“Damn it! I stapled my finger!” - Me
I love gardening. And now, I have my own home! This spring and summer are our first as homeowners. We are slowly but surely making our home more ours every month. Now that Spring is officially here I wanted to ensure we were outfitted with an exquisite garden. I also wanted to try some things I have not done yet in my agricultural career. Maximizing space (and possible mobility?) is important to me so I did some research on how I can get more vegetation per square foot and pallet gardens seemed like a modern new gardening technique to try.
Pallets are cheap, if not free, and they are typically the correct root depth for more shallow-rooted plants, like herbs, when laid flat or stood up. I attached some photos and details below if you want to give it a try!a
Take your pallet and lay that bastard down on the ground. Wrap the gardening fabric (I got mine for $5 at Dollar General) around the back, sides and bottom of the pallet. You want to make sure the fabric is tight. Now - Staple the crap out of that thing. Pretty sure I used half a box of staples and I did 3 layers of fabric around the back, sides and bottom of my pallet.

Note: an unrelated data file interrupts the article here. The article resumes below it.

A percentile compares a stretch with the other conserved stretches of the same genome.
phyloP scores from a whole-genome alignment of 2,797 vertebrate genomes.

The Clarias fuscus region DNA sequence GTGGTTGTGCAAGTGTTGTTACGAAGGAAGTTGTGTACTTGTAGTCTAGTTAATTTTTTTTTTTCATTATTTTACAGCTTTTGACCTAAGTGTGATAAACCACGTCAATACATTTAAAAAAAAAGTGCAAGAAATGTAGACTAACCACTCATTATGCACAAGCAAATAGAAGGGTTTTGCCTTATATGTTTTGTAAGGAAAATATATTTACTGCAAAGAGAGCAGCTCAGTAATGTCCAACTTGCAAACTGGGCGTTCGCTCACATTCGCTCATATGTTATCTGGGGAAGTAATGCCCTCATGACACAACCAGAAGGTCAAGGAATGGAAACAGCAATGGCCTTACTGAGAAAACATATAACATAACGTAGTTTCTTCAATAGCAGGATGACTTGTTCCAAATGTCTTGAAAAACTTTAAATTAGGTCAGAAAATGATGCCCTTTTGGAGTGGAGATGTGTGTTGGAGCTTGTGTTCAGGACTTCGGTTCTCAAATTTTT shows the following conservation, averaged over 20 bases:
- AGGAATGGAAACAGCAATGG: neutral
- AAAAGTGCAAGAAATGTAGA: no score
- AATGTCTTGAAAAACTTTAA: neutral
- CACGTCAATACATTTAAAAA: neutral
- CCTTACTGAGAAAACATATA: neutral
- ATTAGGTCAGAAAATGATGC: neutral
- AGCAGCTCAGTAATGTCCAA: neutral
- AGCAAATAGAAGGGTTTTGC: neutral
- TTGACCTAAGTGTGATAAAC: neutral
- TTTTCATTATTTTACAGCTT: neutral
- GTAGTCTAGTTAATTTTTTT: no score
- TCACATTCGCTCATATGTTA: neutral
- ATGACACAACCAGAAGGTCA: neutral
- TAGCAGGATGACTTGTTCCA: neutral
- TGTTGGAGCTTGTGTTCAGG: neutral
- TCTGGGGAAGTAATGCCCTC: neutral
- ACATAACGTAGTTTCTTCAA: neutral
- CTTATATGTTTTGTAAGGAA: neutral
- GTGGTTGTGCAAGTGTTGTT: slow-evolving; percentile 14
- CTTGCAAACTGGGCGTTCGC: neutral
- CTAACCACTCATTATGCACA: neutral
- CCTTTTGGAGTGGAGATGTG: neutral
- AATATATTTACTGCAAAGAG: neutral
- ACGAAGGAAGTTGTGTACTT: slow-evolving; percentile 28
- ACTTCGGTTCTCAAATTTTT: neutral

Once you have multiple layers of fabric on your pallet it should look something like this along the back and 3 sides of it. You can now lay it down and fill it with soil and your seed or starter plants.
I found it was easiest to lay the pallet down and fill it with soil, then put my starter plants in and then prop it up. Whatever works for you.
I plan on getting few more starters herbs in there. I like the mobility of this type of garden. We have only been in Nashville for a few months and I am not sure how much sun my backyard will get since we have a few trees back there. This garden can be moved pretty easily if it is not getting enough sun. Let me know how yours turns out!
Wood Pallet - You can probably get one for free on a local Wal-Mart or Mall loading dock.
Staple Gun and a SHIT load of staples.
Roll of garden fabric
3-4 bags of top soil
Herb seeds or herb starter plants